An aspect that I found really interesting was how the planners of shopping trips organised their lists. While some lists resembled a Joycean stream of consciousness with little or no discernible order, others were segmented by category, mainly into produce, chilled, ambient, frozen, household, drinks and health & beauty.

Although a number of Tesco customers also shop in other supermarkets – most likely Lidl, M&S, Morrisons and Sainsbury’s in this particular store – it was noteworthy that many shoppers ordered their category subsets into the flow of this particular Tesco outlet, clearly having a mental map of the flow of the store as they planned their shopping trip. For me, this reinforces that fact that shoppers are a creature of habit and that, based on the total absence of some categories on the more extensive lists, many of them are totally disinterested (on most shopping trips) in some categories like pet, soft drinks, alcohol and confectionery. It also hints at entrenched loyalty: shoppers that have memorised a store layout are obviously dedicated customers.

Consumption occasions

One thing that surprised me was just how few references there were to specific consumption occasions, either explicitly or implied. When these occasions were spelled out, it was interesting that the list of items to meet these needs were omitted or included multiple options. One shopper mentioned ‘Saturday tea’ as an occasion without specifying the solution, suggesting that they would make their minds up while in the store. Likewise, other lists included ‘dinners’ with no real hint as to what that might entail. One splendidly specific consumption occasion shone through however: ‘McVitie’s or chocolate for cycling’.

Shopper missions

One well-documented side effect of COVID has been the return of the big weekly shop and Tesco, like the other big supermarkets, has been a beneficiary, gaining market share from the discounters for the first time in living memory. This is evidenced by the presence of massive shopping lists: full sides of A4 with 40 – 70 specific items.

That said, there is still plenty of proof that the top-up shop is still going strong: I’ve seen plenty of lists with three to five specific items that are probably acting as in-fill trip between bigger shops online or instore.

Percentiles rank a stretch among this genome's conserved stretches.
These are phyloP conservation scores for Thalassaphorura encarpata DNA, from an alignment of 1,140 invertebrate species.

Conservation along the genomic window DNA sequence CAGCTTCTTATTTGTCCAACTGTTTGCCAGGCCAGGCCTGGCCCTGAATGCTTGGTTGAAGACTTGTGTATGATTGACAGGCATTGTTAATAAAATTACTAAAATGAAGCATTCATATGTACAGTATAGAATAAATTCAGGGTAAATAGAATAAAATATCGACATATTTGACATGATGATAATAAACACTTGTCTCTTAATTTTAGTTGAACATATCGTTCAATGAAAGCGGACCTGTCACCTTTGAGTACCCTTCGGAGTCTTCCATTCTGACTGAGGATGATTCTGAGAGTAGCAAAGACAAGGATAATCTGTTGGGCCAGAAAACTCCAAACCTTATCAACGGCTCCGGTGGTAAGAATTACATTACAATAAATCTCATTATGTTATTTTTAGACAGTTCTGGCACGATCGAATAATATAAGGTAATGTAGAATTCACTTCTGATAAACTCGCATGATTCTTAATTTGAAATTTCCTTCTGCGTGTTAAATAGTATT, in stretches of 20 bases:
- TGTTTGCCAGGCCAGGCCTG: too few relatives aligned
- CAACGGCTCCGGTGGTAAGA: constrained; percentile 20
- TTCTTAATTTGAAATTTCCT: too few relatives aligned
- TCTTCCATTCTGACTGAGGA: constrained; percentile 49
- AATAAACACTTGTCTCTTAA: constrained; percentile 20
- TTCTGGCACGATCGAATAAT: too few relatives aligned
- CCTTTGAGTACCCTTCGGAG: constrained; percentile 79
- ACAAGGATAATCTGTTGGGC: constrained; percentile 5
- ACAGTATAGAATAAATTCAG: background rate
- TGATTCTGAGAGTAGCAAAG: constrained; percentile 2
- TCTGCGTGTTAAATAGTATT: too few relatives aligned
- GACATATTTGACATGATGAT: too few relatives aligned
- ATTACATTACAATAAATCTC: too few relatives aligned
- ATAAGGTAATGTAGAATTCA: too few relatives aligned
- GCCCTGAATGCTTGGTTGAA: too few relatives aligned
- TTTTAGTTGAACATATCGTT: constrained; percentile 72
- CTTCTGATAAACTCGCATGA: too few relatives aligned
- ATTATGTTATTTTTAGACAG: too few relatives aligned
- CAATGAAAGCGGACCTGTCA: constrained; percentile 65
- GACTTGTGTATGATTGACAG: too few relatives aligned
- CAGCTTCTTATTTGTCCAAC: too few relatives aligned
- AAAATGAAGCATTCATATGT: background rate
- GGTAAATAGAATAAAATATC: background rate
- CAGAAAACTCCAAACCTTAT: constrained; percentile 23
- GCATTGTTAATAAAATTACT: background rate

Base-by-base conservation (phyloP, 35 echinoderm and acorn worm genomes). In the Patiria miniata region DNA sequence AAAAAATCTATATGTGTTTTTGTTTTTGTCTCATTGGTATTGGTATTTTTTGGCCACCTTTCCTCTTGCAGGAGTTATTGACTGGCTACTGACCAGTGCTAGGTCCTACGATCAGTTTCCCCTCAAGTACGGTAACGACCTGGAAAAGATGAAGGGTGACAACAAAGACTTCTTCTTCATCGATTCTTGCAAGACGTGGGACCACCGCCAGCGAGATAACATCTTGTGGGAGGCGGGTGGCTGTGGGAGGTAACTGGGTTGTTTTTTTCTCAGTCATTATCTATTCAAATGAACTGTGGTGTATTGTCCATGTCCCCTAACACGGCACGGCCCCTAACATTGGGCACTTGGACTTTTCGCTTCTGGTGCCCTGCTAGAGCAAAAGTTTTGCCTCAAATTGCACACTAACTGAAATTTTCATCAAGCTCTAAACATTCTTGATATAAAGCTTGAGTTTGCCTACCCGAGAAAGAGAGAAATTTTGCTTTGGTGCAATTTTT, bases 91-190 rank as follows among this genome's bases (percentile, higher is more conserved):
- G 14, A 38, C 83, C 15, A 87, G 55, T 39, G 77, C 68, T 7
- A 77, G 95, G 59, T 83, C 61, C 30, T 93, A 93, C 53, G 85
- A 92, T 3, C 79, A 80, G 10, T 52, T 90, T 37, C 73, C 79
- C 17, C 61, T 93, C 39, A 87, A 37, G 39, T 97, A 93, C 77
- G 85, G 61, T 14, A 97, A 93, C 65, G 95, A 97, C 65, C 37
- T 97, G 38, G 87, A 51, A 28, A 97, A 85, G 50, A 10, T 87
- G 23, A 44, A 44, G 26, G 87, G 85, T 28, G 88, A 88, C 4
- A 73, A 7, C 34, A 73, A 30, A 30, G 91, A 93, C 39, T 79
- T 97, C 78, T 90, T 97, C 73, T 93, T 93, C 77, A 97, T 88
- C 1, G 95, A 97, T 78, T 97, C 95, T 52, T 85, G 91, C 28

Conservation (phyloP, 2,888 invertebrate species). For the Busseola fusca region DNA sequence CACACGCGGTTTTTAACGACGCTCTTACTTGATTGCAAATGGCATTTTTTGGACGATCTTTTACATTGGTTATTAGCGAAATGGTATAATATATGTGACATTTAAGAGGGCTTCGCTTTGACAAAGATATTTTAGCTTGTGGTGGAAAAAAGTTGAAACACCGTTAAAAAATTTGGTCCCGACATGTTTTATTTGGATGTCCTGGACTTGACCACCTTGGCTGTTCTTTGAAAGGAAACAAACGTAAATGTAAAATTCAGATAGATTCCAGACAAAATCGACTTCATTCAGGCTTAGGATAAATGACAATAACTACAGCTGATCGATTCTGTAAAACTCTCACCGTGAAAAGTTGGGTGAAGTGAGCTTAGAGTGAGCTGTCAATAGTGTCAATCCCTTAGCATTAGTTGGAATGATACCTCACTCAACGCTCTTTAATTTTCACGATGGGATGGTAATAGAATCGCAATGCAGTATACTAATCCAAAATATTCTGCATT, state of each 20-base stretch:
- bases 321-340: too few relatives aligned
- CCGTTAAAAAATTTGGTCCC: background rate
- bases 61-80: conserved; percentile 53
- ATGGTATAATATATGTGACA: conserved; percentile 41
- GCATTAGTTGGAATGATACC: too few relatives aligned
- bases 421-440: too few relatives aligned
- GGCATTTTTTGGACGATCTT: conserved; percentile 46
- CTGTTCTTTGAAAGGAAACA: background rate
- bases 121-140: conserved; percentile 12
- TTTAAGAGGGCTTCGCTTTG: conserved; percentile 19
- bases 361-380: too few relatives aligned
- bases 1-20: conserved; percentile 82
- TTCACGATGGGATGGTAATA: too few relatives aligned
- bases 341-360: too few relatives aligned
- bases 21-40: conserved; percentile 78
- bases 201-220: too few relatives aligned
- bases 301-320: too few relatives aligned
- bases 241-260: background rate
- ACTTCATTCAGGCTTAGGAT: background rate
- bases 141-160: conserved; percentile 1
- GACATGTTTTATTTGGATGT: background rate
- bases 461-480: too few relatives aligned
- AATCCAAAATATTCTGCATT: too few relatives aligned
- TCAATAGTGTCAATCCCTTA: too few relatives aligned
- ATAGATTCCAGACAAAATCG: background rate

Menu planning

Despite the fact that consumption has dramatically swung from out of home to in home thanks to folk working from home and sporadic school closures, I was surprised to see that there was very little evidence of meal or menu planning on the lists I encountered. That’s not to say that these plans do not exist – it is indeed likely that people plan meals in advance but that these plans might be documented elsewhere or stored mentally.

Also, most households have a limited repertoire of meals or recipes (the typical household has four – five meals/recipes on permanent loop), so it is most probably the case that detailed menu planning has been rendered superfluous thanks to the grinding repetition that defines British mealtimes.

There were a few lists that were clearly centred around one particular meal or recipe (e.g. Monday dinner: ricotta cheese 100g, cherry tomatoes, Aberdeen Angus Lean beef mince 5% fat, dried macaroni 300g, tin tomatoes with onion & herbs) while one customer had their forthcoming week gloriously mapped out in advance:


  • M&S lunch (I will overlook this brazen treachery and disloyalty)
  • Pasta


  • Omelette
  • Dinner out


  • Beanburgers


  • Chilli con carne


  • Thai curry


  • Pasta


  • Pizza

This list also highlighted the fact that many parents are having to cater for the differing dietary requirements of their children: Ethan apparently requires specific crisps, while his sister Eva needs particular jelly, wraps and pizza.

Deferred decisions

While most shopping lists were a succession of very definite purchase intentions, others were intriguingly vague, suggesting that plenty of decisions were going to be made at the shelf, often with a pleasing dose of conditionality such as items being nice, on promotion or with long dates.

Some examples of these deferred decisions would include: White meat (fish or chicken), ready meals, good cheddar, nice steak, dinners (4 or 5), Hovis wholemeal loaf (only if you can’t get choc puffs), Pineapple Jaffa Cakes (only if on offer), popcorn or crisps, couple of cheeses, stir fry something, salad bits?, cabbage Sunday if nice, wine?, ready meals x 3 check date and fish + meat.

Little branding on show

A worrying conclusion for brand marketeers would be that very, very few of the shopping lists made any reference to brands. Given that many categories have overwhelming branded market leaders, I would have expected to see many big household name brands putting in an appearance. But, instead of lists featuring Heinz, Hellmann’s or Heineken, I was confronted by lists mentioning ketchup, mayonnaise and beer. Of course, it might be the case that these brands ended up in the basket or trolley, but – with private label accounting for at least 50% of volume – it’s just as likely that requirements were sated by Tesco’s own brand range.

Some brands did make it onto the lists though, with many of these being incredibly specific niche buys (such as denture adhesive and indigestion relief). For the record, the brands that made it onto the shopping list roll of honour comprised: Heinz (spaghetti hoops), Arial, Cathedral City, Pot Noodle, Cheese Strings, Hula Hoops, McCoy’s, Philadelphia, Coca-Cola (always written as Coke – two mentions), Birds Eye (peas – two mentions), Activia, Special K, Linda McCartney, Dr. Oetker, Pink Stuff, Frazzles, Vanish, Fairy (four mentions), Jus Roll, Lurpak (two mentions), Bisto, Splenda, Jaffa Cakes, Bold, Colgate (two mentions), Pepsi, Steradent, Flora, Butchers (dog food), Fruit Shoot (two mentions), HP, Oxo, Hovis, Warburtons, Tabasco, Gaviscon, PG Tips, Cravendale, Buscopan, Yakult, Richmond, Galaxy, Plenty, Anchor, Fruit & Fibre, Tetley, Whole Earth, Mr Kipling, Nimble, Sure, Pimm’s, Weetabix, Savlon and Dolmio.

Anyway, I hope that this pulsating festival of mundanity has been faintly interesting. It’s worth remembering that, in an era where the commentary centres around digital and big data, there is still a place for small data and physical observational insight.

Taken from Linkedin